Oh, Justified, how much do I love you? So much that even when I spend most of an episode thinking, “Huh?” I usually end up staring at the TV in shock and awe. Well played, sirs. Well played.
“Cut Ties,” the second episode of Season 3, begins with Raylan being woken by a realtor showing Winona’s house (IMO, no one since Marlon Brando has made a white sleeveless t-shirt look as good as Timothy Olyphant does). He and Winona are sleeping in her house because of her “delicate condition” and his flophouse of a rented room. Unlike me, the writers seem to still like Winona and give them a bit of witty dialogue poking fun at the fact that she cheated on Raylan with a realtor (!!) when they were married but she swears she’ll never again cheat with someone of that profession because “a person spends enough time lying for a living, it gets to the point the only thing he doesn’t mean is what he’s actually saying.” Click! goes the light bulb as Raylan realizes that Boyd Crowder has played him like a fiddle.
Not to say I-told-you-so, but I totally told you that Boyd planned that fight with Raylan to get himself put in jail with Dickie Bennett and, lo and behold, here’s Boyd palming a shiv (shank? my prison lingo is a little rusty) [Shiv. “Shank” is a verb, “shiv” is a noun. You’re welcome. Never ask me why I know that. ~PoM] as he heads toward Dickie, only to be interrupted by a guard calling his name. Boyd has a visitor. Who is this visitor whose appearance is so fortuitously timed? It can only be Raylan and the conversation which follows, boys and girls, is why I love Raylan and Boyd so fucking much:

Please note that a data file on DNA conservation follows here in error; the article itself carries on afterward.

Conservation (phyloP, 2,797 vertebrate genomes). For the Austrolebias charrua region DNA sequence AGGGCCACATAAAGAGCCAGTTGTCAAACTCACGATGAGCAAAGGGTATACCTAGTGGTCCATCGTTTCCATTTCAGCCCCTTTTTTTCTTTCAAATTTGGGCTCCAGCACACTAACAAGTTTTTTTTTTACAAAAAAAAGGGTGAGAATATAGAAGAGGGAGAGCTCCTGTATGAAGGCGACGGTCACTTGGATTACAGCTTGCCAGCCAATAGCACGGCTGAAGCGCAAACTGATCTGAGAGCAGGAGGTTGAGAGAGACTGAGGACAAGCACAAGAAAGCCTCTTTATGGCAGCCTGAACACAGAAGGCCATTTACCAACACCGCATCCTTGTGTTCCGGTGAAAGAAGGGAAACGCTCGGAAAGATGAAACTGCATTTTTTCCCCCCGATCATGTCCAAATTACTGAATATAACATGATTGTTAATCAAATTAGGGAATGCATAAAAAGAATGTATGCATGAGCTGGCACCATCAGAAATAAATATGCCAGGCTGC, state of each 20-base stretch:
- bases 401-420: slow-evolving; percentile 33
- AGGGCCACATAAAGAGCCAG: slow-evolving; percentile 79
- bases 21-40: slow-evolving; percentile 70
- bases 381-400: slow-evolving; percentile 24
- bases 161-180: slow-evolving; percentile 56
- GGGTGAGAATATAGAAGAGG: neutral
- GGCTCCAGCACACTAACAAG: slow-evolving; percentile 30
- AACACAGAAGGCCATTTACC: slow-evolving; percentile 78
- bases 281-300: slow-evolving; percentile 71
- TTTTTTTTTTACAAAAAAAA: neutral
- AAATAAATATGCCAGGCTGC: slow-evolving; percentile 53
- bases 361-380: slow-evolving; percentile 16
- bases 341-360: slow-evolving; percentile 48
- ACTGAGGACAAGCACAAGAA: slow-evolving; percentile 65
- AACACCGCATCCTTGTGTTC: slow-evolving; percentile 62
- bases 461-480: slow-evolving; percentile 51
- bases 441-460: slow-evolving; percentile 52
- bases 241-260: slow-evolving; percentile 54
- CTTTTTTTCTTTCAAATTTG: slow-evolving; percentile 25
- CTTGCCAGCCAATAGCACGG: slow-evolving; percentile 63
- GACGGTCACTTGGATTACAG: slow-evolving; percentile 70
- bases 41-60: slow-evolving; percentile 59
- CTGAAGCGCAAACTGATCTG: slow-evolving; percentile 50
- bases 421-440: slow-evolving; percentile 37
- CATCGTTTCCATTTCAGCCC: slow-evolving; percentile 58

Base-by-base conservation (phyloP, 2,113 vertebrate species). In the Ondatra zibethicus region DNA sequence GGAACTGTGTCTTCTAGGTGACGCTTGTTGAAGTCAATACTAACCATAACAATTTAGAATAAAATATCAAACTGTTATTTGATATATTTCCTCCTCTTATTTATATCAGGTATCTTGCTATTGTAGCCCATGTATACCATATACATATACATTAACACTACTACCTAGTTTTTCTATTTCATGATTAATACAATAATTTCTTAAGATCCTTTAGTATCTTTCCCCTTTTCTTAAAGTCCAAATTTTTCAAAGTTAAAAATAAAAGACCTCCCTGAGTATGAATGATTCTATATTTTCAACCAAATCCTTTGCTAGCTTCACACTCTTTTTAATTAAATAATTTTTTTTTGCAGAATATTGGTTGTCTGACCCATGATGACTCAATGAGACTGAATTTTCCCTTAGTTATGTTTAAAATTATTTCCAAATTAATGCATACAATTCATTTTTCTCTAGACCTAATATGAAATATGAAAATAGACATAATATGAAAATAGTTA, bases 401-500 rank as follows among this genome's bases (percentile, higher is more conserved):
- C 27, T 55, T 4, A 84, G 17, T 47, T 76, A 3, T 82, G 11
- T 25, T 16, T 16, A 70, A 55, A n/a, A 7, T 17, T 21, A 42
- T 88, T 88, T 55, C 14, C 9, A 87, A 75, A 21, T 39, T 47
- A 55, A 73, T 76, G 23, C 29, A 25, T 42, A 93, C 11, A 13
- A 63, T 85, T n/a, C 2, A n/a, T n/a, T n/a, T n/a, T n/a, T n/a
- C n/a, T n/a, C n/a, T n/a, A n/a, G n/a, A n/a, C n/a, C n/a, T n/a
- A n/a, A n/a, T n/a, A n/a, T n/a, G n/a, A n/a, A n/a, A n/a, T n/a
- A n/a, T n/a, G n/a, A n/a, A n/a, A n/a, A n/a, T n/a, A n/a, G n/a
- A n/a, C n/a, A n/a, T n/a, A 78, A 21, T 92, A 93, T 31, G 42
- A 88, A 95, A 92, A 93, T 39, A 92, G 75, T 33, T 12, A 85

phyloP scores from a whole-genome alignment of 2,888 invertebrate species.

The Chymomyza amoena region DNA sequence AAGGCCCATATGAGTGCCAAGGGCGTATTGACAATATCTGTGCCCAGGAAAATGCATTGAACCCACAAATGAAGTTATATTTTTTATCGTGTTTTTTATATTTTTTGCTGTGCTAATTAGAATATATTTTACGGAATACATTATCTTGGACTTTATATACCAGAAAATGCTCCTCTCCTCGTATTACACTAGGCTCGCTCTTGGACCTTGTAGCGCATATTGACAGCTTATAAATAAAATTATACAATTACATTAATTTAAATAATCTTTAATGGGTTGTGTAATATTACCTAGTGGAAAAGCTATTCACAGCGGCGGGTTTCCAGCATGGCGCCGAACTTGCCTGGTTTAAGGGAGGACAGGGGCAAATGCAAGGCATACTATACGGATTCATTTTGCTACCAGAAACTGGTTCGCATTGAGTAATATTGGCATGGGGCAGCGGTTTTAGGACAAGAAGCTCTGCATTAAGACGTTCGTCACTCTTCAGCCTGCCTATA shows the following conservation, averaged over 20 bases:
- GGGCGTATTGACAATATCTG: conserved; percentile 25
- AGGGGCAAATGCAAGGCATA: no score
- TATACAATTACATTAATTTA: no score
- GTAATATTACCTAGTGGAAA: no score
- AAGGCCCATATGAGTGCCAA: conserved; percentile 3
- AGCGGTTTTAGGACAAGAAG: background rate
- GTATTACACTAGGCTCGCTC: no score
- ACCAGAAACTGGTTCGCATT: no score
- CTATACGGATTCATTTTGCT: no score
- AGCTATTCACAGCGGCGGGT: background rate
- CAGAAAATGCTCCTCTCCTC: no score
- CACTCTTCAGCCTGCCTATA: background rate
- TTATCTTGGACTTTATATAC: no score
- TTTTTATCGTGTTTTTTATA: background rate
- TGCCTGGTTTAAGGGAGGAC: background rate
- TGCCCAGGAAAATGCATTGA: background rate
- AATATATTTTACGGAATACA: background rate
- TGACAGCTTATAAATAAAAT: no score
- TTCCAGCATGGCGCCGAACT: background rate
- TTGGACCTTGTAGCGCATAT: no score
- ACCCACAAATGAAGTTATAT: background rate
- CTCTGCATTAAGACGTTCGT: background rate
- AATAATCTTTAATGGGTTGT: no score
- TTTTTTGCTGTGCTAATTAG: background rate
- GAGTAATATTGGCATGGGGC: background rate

RAYLAN: What do you make of a man who divorces a woman, then gets her pregnant, then wonders if maybe they should move in together?
BOYD: Well, now, Raylan, you’re talking to a man who’s sleeping with his dead brother’s widow and murderess, so if you’re looking for someone to cast stones at you on this matter, I think you picked the wrong sinner.
Raylan has managed to arrange for Boyd’s release the next morning and has Dickie thrown into solitary confinement in the meantime (ostensibly as punishment for possessing contraband but in reality for his own protection). Boyd, however, really (really! really!) wants to get his hands on Dickie, so much so that, with the aid of a helpfully corrupt guard, he interrupts a group of African-American prisoners lifting weights in the exercise yard and deliberately strips down to show off his skinhead-themed tattoos. Predictably, the next time we see Boyd he’s had the shit beaten out of him and is getting himself tossed into solitary confinement – and right into the cell next to Dickie. When Boyd Crowder commits himself to a line of pursuit, people, he commits himself.
As it turns out, Boyd doesn’t want to kill Dickie – he’s after the money mommy Mags stashed away. With the point of something sharp and silvery digging into his jugular, Dickie confesses that Mags did leave a cache behind and that it’s held by someone named Ellstin Limehouse. Ellstin Limehouse. You’ll want to remember that name.
Back at the offices of the U.S. Marshals in Lexington, we’re introduced to Bill Nichols, another marshal who (we find out later) is in charge of all of the witnesses in federal protection in Kentucky. He and Art are waxing nostalgic about their early days with the U.S. Marshals and their favorite men-with-stars (including Bass Reeves, whom I had to Google. You should, too. His story is worth it.). With a casual comparison of himself with Raylan, Art lets us know he wasn’t always a desk jockey, that he has a rough-n-tumble past at least as colorful as Raylan’s. Okay, Art”¦ you have my attention.
The plot involving Nichols and his stable of hidden witnesses was a bit hard to follow as the pieces were laid out. He first visits a young mother named Mary Archer, who is in hiding before she testifies on some guy with a druglord-ish sounding name and upon leaving her is followed by a slimy piece of work named Terry Poe. When Nichols catches Poe in the act of spying on him, Poe brings him down by shooting him twice in the legs. The marshal’s day just got a lot worse.